Last Modified: Sunday, November 25, 2012 6:36 PM
Editor’s Note: Informer editor Andrew Perzo is on vacation. The following column originally ran in April.
Louisiana is listed as one of the states having a “stand your ground law.” Is Louisiana’s law the same as Florida’s? If not, would you explain it in your column?
Aside from their wording, the “stand your ground” laws in Florida and Louisiana are more or less the same.
Both allow residents to use deadly force to prevent burglaries and carjackings if they “reasonably believe” they may be in danger of being killed or severely injured by an intruder. And both states allow people to use deadly force in public to defend themselves and others.
But Louisiana law contains a caveat not found in Florida’s statute: “The circumstances must be sufficient to excite the fear of a reasonable person that there would be serious danger to his own life or person if he attempted to prevent the felony without the killing.”
Additionally, neither state imposes on residents a duty to retreat from danger, authorizing each person “to stand his or her ground and meet force with force.” Louisiana’s statute, however, goes a step further than Florida’s, forbidding courts from considering “the possibility of retreat as a factor in determining” whether a killing was justified.
Louisiana has had a “shoot the burglar” provision on the books since the mid- to late 1970s. It was modified in 1983 to make it easier for residents to justify deadly force — removing the burden of proving an intruder intended them harm and introducing the “reasonably believes” language.
The law received international attention in October 1992 when a Baton Rouge man shot and killed a 16-year-old Japanese exchange student who had mistaken the man’s house for the site of a Halloween party.
When the boy, Yoshihiro Hattori, and Webb Haymaker, a member of his host family, rang the doorbell, the man’s wife answered the door. Haymaker said, “We’re here for the party,” and she shut the door and called for her husband to get his gun.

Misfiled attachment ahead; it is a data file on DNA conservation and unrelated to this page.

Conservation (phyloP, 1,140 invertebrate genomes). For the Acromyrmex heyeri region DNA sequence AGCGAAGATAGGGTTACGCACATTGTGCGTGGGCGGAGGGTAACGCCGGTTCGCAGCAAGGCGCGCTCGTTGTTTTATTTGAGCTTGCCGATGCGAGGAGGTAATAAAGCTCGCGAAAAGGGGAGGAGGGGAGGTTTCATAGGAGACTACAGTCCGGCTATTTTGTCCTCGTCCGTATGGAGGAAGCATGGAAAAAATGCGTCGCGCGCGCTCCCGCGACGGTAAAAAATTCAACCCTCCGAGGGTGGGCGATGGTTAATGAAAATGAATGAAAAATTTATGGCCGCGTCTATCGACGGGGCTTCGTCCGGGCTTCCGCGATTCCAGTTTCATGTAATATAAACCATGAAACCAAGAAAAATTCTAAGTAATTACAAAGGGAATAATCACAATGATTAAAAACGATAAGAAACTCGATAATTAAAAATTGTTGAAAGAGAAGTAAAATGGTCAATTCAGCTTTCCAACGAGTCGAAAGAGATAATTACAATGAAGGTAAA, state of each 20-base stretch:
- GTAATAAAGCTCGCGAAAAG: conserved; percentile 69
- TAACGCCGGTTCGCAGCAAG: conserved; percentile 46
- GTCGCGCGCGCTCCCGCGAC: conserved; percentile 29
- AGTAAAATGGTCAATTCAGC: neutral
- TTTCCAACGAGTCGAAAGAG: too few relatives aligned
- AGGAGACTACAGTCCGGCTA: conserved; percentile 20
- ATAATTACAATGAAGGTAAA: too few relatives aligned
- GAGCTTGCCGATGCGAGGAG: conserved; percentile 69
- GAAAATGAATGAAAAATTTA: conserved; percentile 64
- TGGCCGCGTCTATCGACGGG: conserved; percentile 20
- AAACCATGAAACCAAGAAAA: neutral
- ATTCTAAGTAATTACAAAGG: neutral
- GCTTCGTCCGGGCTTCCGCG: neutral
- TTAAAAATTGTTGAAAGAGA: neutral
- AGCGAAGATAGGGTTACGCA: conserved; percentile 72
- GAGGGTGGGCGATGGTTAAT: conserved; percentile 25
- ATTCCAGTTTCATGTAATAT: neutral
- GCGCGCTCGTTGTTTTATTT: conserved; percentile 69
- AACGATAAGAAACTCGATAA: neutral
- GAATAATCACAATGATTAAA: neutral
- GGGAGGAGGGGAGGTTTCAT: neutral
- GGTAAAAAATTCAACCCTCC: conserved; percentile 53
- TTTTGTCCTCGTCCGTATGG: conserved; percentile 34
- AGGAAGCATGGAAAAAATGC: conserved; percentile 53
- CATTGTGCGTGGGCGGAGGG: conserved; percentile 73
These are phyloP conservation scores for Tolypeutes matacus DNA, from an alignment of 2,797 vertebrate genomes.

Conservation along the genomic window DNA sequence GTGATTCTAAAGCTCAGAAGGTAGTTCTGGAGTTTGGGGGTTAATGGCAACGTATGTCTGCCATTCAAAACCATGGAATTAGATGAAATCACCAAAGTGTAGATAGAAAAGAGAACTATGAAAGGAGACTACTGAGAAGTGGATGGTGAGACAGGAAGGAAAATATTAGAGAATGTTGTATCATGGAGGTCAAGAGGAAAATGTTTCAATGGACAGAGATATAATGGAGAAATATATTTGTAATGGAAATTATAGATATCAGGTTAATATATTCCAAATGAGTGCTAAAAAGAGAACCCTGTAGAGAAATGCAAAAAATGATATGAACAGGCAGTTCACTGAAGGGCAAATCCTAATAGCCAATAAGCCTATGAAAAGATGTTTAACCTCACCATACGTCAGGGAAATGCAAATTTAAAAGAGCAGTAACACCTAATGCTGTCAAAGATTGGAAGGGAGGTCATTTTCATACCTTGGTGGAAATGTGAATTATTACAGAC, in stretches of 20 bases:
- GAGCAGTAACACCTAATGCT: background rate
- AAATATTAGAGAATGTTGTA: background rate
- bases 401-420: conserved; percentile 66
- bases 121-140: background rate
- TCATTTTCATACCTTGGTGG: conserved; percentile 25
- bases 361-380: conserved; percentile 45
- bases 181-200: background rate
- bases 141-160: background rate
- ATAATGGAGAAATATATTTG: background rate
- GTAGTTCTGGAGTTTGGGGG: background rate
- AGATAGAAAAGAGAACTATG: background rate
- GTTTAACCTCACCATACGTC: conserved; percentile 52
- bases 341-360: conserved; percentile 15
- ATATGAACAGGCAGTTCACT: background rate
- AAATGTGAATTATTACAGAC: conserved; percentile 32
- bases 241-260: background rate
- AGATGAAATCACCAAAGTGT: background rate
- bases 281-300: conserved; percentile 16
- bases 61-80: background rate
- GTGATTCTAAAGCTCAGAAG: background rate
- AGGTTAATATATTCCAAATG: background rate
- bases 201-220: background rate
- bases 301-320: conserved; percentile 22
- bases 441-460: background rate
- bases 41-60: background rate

The boys walked to the sidewalk, but headed for the carport when they heard the door there open. As Hattori, who was costumed in disco-era clothes, approached the homeowner, the man, Rodney Peairs, 30, ordered him to “freeze.”
Hattori, who spoke little English, continued to move forward, and Peairs, armed with a .44 Magnum handgun, shot the boy in the chest at close range. He was acquitted of manslaughter, but a civil court later ordered him to pay Hattori’s family more than $650,000 in damages.
Louisiana lawmakers in 1997 added a “shoot the carjacker” provision to the justifiable homicide law. They again amended the statute in 2003, barring people committing drug crimes from using justifiable homicide as a defense for killing someone. The law, R.S. 14:20, was last added to in 2006, when the no-retreat provisions were adjusted.
A section of Louisiana’s statute:
There shall be a presumption that a person lawfully inside a dwelling, place of business, or motor vehicle held a reasonable belief that the use of deadly force was necessary to prevent unlawful entry ... or to compel an unlawful intruder to leave ... if both of the following occur:
(1) The person against whom deadly force was used was in the process of unlawfully and forcibly entering or had unlawfully and forcibly entered the dwelling, place of business, or motor vehicle.
(2) The person who used deadly force knew or had reason to believe that an unlawful and forcible entry was occurring or had occurred.
The Informer answers questions from readers each Sunday, Monday and Wednesday. It is researched and written by Andrew Perzo, an American Press staff writer. To ask a question, call 494-4098, press 5 and leave voice mail, or email email@example.com